Here’s a truth no one wants to acknowledge: If you’re not hiring a cross-culturally diverse workforce, you’re probably working hard not to – even if you don’t realize it.

Think about it. The population is culturally diverse. Even in a place that’s racially homogenous, on any average day you’ll likely encounter people of both genders (and transgender), and of all ages, abilities, sexual orientations, religions, and personalities. If you’re in any cosmopolitan city in the world, you’ll also encounter people of all races and untold cultures. If your business is global, your hiring pool is a multicultural kaleidoscope. And therefore your workforce will be cross-culturally diverse, too … unless there are obstacles of some sort keeping people out of your jobs.

None of this would matter much except for the overwhelming evidence of positive correlations between cultural diversity and employee satisfaction, productivity and profits. That’s why almost all companies say they value diversity and inclusion and actively pursue it.

So why are most of them – by their own accounting – falling short?

I submit it’s because they are trying to solve the wrong problem. They’re so busy trying to find the right things to do that they aren’t thinking about what not to do. For example, many companies are working hard to diversify the applicant pool. But the applicant pool is already diverse – it’s just that diverse candidates aren’t getting hired. I don’t think that’s deliberate; rather, it comes from implicit bias that shapes and undermines virtually every part of the hiring process.

In other words, although companies believe they are working hard to hire a cross-culturally diverse workforce, biases that they don’t see are undermining their own efforts!

Achieving true cultural diversity (the prerequisite for true inclusion) depends on identifying and avoiding those biases. Here are eight “don’ts” – tips to help you stop undermining your own diversity goals.

1. Don’t Discourage People in Your Job Descriptions

It may seem that nothing could be more neutral than a listing of requisite experience or job responsibilities. If such lists were actually neutral, that would be true. But job postings are, in part, marketing – the goal is to attract interest and prompt candidates to apply. Although there’s nothing wrong with that, it can have unintended consequences. For example, research has found that including words that many perceive as more masculine – such as challenging or ambitious – discourages many women from applying. On the other hand, using words seen as more feminine – such as loyalty or collaboration – often discourages men. The point is not to avoid any such words, but to ask yourself whether they are really necessary.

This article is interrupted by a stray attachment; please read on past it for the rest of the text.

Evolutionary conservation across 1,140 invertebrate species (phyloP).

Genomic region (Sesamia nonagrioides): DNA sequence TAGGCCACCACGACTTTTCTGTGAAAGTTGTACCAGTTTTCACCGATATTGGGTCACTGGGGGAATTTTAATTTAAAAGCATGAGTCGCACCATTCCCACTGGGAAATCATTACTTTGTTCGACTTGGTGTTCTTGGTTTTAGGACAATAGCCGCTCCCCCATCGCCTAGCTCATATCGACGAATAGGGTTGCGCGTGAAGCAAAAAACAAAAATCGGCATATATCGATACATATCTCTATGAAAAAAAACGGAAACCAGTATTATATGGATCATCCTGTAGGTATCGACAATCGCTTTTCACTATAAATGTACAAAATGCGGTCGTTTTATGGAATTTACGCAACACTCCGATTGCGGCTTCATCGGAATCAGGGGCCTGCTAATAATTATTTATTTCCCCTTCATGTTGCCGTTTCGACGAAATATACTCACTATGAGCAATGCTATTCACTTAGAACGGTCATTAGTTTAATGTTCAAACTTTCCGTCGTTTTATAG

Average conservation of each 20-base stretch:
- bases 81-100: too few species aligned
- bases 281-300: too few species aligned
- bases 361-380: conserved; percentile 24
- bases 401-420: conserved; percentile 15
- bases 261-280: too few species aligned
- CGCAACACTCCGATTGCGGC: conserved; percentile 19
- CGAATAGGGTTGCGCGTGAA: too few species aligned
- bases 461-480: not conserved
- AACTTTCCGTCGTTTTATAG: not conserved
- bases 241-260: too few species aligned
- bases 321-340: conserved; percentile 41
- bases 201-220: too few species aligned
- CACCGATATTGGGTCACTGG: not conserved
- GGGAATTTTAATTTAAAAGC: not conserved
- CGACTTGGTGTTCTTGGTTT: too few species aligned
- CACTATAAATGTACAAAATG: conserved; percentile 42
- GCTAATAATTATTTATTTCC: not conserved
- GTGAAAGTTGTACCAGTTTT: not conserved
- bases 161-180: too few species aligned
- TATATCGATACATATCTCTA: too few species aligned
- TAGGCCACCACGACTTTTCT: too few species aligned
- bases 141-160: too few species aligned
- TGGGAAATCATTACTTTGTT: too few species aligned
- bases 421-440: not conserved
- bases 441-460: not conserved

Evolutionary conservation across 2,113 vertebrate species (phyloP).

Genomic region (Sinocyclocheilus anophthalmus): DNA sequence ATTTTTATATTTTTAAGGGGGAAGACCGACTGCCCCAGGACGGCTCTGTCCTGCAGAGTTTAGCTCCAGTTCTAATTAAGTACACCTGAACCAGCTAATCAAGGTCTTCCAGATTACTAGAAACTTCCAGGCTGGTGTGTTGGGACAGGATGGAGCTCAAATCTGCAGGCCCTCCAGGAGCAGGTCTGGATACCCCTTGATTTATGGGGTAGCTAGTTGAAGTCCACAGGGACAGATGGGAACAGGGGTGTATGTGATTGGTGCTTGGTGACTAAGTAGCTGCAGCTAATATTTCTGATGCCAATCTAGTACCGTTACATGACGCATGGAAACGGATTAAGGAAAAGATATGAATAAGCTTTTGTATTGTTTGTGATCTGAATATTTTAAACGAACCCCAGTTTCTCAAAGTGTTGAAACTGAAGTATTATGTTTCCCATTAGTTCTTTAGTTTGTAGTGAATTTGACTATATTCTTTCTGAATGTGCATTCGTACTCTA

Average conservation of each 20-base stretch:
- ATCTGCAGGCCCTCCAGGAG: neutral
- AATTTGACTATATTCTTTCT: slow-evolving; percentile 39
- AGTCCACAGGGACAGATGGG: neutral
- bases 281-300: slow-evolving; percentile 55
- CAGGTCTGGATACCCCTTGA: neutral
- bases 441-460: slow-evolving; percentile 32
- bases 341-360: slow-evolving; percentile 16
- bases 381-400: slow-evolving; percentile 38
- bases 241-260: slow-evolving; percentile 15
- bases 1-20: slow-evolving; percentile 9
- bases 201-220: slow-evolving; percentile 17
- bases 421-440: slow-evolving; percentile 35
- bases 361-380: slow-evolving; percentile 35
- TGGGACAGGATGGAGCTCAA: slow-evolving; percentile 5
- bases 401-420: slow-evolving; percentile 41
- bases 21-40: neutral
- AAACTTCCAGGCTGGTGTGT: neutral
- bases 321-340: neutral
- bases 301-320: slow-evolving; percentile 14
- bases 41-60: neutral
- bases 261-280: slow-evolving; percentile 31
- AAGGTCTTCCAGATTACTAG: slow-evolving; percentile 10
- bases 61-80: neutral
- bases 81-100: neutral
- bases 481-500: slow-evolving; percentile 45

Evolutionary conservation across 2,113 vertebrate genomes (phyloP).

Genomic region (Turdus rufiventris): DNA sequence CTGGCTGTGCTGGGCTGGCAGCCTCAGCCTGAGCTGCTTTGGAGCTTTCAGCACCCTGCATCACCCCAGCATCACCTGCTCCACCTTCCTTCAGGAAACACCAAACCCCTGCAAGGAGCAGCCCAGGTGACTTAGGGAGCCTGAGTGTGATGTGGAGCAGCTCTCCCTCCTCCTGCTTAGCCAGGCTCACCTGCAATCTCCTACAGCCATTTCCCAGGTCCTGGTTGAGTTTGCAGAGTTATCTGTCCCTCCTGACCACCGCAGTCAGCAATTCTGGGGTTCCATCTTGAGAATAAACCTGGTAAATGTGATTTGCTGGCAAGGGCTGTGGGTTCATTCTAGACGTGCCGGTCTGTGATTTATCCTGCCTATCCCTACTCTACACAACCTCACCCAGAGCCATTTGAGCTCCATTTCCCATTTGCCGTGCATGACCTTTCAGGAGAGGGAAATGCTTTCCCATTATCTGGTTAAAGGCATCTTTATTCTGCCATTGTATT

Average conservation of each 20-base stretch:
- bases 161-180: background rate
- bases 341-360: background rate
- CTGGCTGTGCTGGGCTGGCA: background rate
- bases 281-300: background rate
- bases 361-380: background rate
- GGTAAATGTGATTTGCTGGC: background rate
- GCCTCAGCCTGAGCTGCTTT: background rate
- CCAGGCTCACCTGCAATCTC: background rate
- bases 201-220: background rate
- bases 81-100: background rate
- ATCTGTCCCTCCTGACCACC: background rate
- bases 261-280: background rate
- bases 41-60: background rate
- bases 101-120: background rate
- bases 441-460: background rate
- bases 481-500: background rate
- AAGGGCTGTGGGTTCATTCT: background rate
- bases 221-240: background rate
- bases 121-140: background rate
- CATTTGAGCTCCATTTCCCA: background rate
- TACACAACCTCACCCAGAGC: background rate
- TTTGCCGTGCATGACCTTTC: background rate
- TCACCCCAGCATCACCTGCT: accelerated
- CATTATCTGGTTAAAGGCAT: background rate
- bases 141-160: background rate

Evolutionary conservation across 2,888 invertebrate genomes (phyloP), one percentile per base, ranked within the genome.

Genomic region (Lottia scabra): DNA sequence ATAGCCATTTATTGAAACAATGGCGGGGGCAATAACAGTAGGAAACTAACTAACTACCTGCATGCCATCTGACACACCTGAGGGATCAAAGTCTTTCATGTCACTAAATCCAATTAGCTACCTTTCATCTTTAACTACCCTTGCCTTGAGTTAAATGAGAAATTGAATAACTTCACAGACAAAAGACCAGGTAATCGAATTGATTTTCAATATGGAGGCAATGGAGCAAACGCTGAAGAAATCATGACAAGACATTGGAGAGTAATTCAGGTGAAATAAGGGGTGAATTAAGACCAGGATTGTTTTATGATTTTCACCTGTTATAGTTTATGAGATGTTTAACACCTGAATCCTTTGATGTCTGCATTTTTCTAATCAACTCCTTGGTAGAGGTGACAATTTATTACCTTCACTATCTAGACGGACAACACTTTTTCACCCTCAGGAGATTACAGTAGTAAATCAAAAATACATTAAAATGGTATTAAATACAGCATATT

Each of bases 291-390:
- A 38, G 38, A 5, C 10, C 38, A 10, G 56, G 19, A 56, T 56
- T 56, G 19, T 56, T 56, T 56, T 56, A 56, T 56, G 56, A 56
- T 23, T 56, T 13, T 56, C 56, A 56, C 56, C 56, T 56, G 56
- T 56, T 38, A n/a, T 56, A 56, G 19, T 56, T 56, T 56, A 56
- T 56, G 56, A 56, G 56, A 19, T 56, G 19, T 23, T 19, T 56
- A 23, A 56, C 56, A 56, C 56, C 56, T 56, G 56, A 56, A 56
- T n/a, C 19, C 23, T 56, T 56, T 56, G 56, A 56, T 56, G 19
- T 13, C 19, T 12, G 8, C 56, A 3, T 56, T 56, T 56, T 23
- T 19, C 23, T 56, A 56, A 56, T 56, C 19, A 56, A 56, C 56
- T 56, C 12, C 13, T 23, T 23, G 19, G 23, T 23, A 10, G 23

Similarly, many employers post long lists of very specific required experience. Is that entire list really imperative? It presumes that experience is more valuable than aptitude or attitude. And because, generally, the higher you go on the organization chart the less cross-cultural diversity there is, considering only those who already have experience often results in maintaining the status quo. Also, research shows that men are more likely to apply for a job if they have only some of the specified experience or skills. Women are less likely to apply unless they believe that they meet all the criteria.

2. Don’t Hire for Fit

When posting jobs – and particularly when interviewing – companies are often looking for “fit” – shorthand for someone who shares company values and will easily adapt to the culture. Although there’s undeniable appeal in someone who already “gets it,” it also inevitably results in hiring someone who is a lot like people already there. In other words, it’s completely counter to creating a cross-culturally diverse workforce! Instead, shift your thinking from cultural fit to cultural add. Look for candidates who will bring experience and perspective that the organization lacks.

3. Don’t Depend on One or Two Interviewers

I get it: Interviewing takes time and time is valuable. Consequently, most candidates are interviewed by one or two people. What’s gained in efficiency is lost in perspective, though. Each of us sees others through our own lens (there’s that implicit bias), and the fewer the lenses we use the less likely we are to see potential. Including more perspectives in the hiring process is more likely to result in a more culturally diverse workforce.